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This seems to be a pretty common pattern:

for row in reader:
    c1=row[0]
    if ids.has_key(c1):
        id1=ids.get(c1)
    else:
        currid+=1
        id1=currid
        ids[c1]=currid

I want to know if there is a better way to achieve this. As far as single line if statements go, I could do this much:

id1=ids.get(c1) if ids.has_key(c1) else currid+1

But then I'm stuck with incrementing currid and sticking if the else case was executed and sticking c->id1 into the dictionary if the if condition passed.

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5 Answers 5

up vote 5 down vote accepted

If the ids start from 0:

for row in reader:
    id1 = ids.setdefault(row[0], len(ids))

(Aside: has_key is considered deprecated. Use x in d instead of d.has_key(x).)

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That's pretty cute. –  kindall Mar 8 '12 at 21:51
    
This is Perfect! Will accept once it allows me to. –  Sid Mar 8 '12 at 21:52
    
Funny; I posted this answer earlier today and actually used this idiom only yesterday. –  larsmans Mar 8 '12 at 21:54
1  
Like I said, common pattern ;) –  Sid Mar 8 '12 at 22:01

If you don't mind changing how ids is defined, then you could go with this (all in the standard library):

ids = collections.defaultdict (itertools.count ().next)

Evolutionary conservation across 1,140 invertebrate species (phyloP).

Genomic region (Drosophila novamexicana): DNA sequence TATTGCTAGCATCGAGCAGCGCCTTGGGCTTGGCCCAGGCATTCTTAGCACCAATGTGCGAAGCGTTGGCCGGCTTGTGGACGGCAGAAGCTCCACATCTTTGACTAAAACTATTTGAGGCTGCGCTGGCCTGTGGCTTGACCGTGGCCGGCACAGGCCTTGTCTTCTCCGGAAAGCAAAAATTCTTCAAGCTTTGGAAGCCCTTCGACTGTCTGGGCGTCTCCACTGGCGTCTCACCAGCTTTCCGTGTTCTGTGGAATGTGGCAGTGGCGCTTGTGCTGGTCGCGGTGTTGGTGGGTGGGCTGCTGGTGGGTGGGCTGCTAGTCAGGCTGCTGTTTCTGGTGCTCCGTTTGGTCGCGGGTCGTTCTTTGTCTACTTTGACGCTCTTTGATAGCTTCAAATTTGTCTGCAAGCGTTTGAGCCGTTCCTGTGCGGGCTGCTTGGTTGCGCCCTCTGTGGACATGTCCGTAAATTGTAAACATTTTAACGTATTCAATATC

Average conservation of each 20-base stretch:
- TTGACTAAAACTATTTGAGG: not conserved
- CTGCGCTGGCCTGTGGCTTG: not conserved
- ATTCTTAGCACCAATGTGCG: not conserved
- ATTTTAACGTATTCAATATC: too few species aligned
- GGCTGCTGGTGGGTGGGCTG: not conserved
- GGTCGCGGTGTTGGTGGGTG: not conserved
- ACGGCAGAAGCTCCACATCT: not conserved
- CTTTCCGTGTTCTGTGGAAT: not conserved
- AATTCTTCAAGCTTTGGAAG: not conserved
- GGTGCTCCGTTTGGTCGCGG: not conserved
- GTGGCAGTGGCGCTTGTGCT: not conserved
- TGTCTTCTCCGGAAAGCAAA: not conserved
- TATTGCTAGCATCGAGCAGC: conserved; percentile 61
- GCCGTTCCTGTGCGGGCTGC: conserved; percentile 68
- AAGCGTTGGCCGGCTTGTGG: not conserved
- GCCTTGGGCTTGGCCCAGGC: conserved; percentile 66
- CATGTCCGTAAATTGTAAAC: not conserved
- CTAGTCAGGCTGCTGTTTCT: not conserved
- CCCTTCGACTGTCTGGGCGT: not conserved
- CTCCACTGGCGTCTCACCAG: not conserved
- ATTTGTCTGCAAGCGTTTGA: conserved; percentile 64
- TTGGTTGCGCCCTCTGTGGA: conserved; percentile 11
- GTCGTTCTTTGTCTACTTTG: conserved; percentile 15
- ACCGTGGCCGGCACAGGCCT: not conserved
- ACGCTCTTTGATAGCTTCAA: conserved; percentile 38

Usage is then very simple:

print (ids["lol"])
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nice to know. I'm building a distance matrix so would rather have int ids. have a huge amt of data too. –  Sid Mar 8 '12 at 21:57
    
Very nice, but this also changes the dict's behavior because it will never again raise a KeyError. Still, +1. –  larsmans Mar 8 '12 at 21:59
    
@larsmans: not raising KeyErrors is the point of defaultdict. –  Ethan Furman Mar 8 '12 at 22:03
    
@Sid: This will give integer ids, starting with 0 and then incrementing by 1, as in your example. But as larsmans said, this will make the dictionary behave somewhat differently, of which you have to be aware if you use it. –  doublep Mar 8 '12 at 22:04
    
@doublep In my case this would have worked perfectly fine too as the type of ids is not a critical. Thanks. –  Sid Mar 8 '12 at 22:06
currid += c1 not in ids
id1 = ids.setdefault(c1, currid)
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This doesn't store the new id. –  larsmans Mar 8 '12 at 21:52
    
D'oh! Meant to setdefault. –  kindall Mar 8 '12 at 21:55

A bit more pythonyc, with the same semantics:

for row in reader:
    c1 = row[0]
    if c1 not in ids:
        currid += 1
        ids[c1] = currid
    id1 = ids[c1]
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Use this instead:

id1 = ids.get(cl, currid + 1)
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